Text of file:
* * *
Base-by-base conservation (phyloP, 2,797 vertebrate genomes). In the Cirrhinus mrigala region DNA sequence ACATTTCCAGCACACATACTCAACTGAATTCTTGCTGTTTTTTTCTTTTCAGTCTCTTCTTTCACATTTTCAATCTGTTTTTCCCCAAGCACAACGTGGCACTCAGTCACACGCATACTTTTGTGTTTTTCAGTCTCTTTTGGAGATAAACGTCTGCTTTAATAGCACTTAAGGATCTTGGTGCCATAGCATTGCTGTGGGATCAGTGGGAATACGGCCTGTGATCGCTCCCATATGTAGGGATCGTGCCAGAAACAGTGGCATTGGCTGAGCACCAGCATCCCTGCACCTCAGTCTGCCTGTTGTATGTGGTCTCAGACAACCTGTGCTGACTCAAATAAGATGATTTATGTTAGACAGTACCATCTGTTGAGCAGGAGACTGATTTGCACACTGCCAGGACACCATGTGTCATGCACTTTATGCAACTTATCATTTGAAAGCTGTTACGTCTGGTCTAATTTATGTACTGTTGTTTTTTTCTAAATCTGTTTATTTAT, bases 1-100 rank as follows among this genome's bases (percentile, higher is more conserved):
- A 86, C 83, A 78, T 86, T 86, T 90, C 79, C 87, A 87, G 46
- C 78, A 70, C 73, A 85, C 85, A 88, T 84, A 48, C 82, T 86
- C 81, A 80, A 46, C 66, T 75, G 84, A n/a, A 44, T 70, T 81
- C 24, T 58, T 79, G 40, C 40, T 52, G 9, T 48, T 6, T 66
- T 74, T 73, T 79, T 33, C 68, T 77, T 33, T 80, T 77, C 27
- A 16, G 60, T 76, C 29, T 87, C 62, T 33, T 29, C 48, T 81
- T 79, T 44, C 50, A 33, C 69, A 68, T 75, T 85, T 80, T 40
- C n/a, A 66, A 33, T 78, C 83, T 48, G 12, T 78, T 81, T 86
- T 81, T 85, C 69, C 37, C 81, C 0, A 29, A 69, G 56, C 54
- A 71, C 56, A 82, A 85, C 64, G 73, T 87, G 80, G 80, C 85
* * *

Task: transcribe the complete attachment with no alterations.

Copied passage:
Base-by-base conservation (phyloP, 2,797 vertebrate genomes). In the Cirrhinus mrigala region DNA sequence ACATTTCCAGCACACATACTCAACTGAATTCTTGCTGTTTTTTTCTTTTCAGTCTCTTCTTTCACATTTTCAATCTGTTTTTCCCCAAGCACAACGTGGCACTCAGTCACACGCATACTTTTGTGTTTTTCAGTCTCTTTTGGAGATAAACGTCTGCTTTAATAGCACTTAAGGATCTTGGTGCCATAGCATTGCTGTGGGATCAGTGGGAATACGGCCTGTGATCGCTCCCATATGTAGGGATCGTGCCAGAAACAGTGGCATTGGCTGAGCACCAGCATCCCTGCACCTCAGTCTGCCTGTTGTATGTGGTCTCAGACAACCTGTGCTGACTCAAATAAGATGATTTATGTTAGACAGTACCATCTGTTGAGCAGGAGACTGATTTGCACACTGCCAGGACACCATGTGTCATGCACTTTATGCAACTTATCATTTGAAAGCTGTTACGTCTGGTCTAATTTATGTACTGTTGTTTTTTTCTAAATCTGTTTATTTAT, bases 1-100 rank as follows among this genome's bases (percentile, higher is more conserved):
- A 86, C 83, A 78, T 86, T 86, T 90, C 79, C 87, A 87, G 46
- C 78, A 70, C 73, A 85, C 85, A 88, T 84, A 48, C 82, T 86
- C 81, A 80, A 46, C 66, T 75, G 84, A n/a, A 44, T 70, T 81
- C 24, T 58, T 79, G 40, C 40, T 52, G 9, T 48, T 6, T 66
- T 74, T 73, T 79, T 33, C 68, T 77, T 33, T 80, T 77, C 27
- A 16, G 60, T 76, C 29, T 87, C 62, T 33, T 29, C 48, T 81
- T 79, T 44, C 50, A 33, C 69, A 68, T 75, T 85, T 80, T 40
- C n/a, A 66, A 33, T 78, C 83, T 48, G 12, T 78, T 81, T 86
- T 81, T 85, C 69, C 37, C 81, C 0, A 29, A 69, G 56, C 54
- A 71, C 56, A 82, A 85, C 64, G 73, T 87, G 80, G 80, C 85